So what I’m hoping for is some good old-fashioned technobabble “but make it plausible” speculation on some of the new tech.

  1. How do the transporters know where people want to go? They just tap the badge and “poof” they’re there, but there is never (that I’m remembering) any sort of direct instruction given to the system. The best I can come up with right now is that the badges must be constantly monitoring and processing every bit of audio (and possibly video? and more?) around so that they can infer from the immediately preceding conversation where the user wants to go and how many other nearby people should be transported with them. And that’s not creepy or a privacy concern at all! ;)

    (Yes, from a real-world storytelling perspective, tap-and-poof is much simpler than constantly having to say “beam me to [here]”; it’s basically the same reason nobody in films or TV says “goodbye” at the end of a phone conversation, and instead both parties just know when they’re done and hang up. But it bothers me!)

  2. What’s the rationale/advantage to ships that consist of multiple pieces floating near each other, presumably held together with force fields? I can see the idea as an extension of Voyager’s nacelle reconfiguration (which, to be honest, I don’t remember if that was ever explained officially or unofficially; did that change the warp bubble shape or something for greater efficiency?). But I’m unsure if the practicality, especially when it comes to critical pieces of the ship like, oh, the engines. Not only is there now no easy way to physically get to those sections of the ship through Jefferies tubes for maintenance or emergency repairs (though tap-and-poof I suppose accounts for that…as long as you’re not having any problems with the transporters, at least, and we all know how reliable they are), but how does the warp propulsion system even work with disconnected nacelles? Since pre- and post-Burn warp technology still used dilithium crystals, I assume the basics are still more or less the same (matter/antimatter streams combined within the dilithium crystal to create the power stream that’s split and sent to the engines to create the warp field bubble, with actual propulsion through both warp and normal space handled by the impulse engine), so how does the post-dilithium power stream get to nacelles that are physically disconnected from the ship?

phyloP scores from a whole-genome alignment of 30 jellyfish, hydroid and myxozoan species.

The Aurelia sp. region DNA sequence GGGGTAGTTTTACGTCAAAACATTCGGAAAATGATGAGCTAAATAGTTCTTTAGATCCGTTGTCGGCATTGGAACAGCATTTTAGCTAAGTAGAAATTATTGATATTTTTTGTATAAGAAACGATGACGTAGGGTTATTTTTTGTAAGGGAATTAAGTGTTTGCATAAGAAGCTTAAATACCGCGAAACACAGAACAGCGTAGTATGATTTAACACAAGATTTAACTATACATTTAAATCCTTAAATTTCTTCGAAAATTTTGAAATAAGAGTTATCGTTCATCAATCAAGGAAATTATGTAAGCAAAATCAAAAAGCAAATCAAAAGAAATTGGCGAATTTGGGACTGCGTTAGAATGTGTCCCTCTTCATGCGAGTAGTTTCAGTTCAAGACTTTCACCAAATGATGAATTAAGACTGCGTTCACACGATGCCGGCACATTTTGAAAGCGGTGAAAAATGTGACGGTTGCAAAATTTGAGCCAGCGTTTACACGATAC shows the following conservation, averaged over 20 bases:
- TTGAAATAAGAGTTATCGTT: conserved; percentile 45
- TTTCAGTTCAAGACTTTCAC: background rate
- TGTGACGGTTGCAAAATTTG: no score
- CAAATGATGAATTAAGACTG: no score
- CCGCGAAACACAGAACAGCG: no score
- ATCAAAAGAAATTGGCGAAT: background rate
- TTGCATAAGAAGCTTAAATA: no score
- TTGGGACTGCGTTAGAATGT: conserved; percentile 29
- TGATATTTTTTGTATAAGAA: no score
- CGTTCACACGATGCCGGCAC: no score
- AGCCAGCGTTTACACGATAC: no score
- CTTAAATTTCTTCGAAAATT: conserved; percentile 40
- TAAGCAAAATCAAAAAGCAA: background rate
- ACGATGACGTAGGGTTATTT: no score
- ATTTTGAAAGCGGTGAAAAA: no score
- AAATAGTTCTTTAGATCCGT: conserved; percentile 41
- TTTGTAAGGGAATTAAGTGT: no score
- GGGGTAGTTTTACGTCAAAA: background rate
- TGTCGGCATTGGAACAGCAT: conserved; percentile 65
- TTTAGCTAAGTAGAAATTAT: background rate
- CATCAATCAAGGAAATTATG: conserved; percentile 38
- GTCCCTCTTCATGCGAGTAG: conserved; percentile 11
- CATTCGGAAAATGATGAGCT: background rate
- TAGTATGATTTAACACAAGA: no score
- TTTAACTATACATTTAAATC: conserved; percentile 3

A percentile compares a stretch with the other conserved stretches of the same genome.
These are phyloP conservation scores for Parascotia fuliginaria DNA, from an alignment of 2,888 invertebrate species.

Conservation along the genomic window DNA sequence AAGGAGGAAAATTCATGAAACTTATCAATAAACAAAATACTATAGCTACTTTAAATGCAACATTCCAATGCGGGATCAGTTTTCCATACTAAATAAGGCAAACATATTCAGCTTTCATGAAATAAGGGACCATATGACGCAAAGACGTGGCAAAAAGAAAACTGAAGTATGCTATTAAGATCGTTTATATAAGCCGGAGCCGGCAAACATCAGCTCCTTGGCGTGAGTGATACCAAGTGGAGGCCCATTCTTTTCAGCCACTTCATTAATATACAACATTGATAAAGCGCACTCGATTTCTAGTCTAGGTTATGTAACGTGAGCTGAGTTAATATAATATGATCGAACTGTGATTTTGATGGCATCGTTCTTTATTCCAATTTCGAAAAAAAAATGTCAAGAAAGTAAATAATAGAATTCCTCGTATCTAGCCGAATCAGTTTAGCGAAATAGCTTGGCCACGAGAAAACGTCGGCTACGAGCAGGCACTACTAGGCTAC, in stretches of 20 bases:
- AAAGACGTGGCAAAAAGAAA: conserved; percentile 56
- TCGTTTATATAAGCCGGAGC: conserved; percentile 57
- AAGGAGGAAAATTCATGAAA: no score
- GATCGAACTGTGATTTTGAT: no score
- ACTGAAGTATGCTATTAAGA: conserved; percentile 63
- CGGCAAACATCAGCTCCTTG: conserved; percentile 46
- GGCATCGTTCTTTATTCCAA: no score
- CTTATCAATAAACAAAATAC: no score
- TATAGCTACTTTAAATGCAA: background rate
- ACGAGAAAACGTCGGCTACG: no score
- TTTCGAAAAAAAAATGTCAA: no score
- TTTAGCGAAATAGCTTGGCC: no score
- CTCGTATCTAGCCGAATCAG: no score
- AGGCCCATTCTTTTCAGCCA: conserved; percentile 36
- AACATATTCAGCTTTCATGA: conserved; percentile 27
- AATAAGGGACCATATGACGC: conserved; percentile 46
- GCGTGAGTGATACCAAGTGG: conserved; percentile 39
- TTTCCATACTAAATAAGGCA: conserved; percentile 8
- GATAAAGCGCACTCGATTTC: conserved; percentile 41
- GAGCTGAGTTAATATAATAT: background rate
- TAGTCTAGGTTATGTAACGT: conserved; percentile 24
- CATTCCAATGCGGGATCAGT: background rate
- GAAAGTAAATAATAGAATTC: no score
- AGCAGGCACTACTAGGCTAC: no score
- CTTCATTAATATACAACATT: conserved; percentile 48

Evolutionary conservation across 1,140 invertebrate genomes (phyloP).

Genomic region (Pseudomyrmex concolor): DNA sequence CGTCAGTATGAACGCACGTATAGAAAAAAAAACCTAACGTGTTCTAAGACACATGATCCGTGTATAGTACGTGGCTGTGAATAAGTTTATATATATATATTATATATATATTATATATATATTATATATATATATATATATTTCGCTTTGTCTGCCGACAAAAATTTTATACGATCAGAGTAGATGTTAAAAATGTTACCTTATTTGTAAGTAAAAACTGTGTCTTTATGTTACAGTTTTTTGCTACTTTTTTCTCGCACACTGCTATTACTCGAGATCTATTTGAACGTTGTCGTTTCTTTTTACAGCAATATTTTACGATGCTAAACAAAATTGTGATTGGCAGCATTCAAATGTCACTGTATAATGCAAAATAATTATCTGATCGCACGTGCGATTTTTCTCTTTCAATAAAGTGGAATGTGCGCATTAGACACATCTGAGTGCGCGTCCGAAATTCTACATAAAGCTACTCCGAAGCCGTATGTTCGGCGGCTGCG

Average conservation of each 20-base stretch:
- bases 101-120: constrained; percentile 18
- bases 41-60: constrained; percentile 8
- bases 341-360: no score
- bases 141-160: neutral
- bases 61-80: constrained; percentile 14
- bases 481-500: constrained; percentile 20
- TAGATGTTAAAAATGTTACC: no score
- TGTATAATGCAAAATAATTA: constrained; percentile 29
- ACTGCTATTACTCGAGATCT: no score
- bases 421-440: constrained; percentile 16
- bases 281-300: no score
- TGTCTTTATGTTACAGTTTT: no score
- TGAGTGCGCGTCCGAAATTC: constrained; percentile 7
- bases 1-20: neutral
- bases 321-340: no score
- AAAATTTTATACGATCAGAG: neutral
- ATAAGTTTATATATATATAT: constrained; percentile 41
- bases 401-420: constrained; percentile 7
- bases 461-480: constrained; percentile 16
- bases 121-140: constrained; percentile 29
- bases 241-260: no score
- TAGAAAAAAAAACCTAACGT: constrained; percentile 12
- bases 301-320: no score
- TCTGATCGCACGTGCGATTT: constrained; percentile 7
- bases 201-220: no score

There may be other bits, but those are the two that have really stood out to me. They just feel too much like the writers/producers saying “if we do this it’s neat and futuristic and cool” without putting much thought into any in-universe rationale. It moves Star Trek from science fiction to space fantasy, and that’s just not quite as interesting for me…but I also believe that we’re a big ol’ bunch’a nerds who have spent decades proving that we can retcon and explain anything if we really want to, so I’m sure these are no exceptions. :)

📚 Anxious People by Fredrik Backman

41/2024 – ⭐️⭐️⭐️⭐️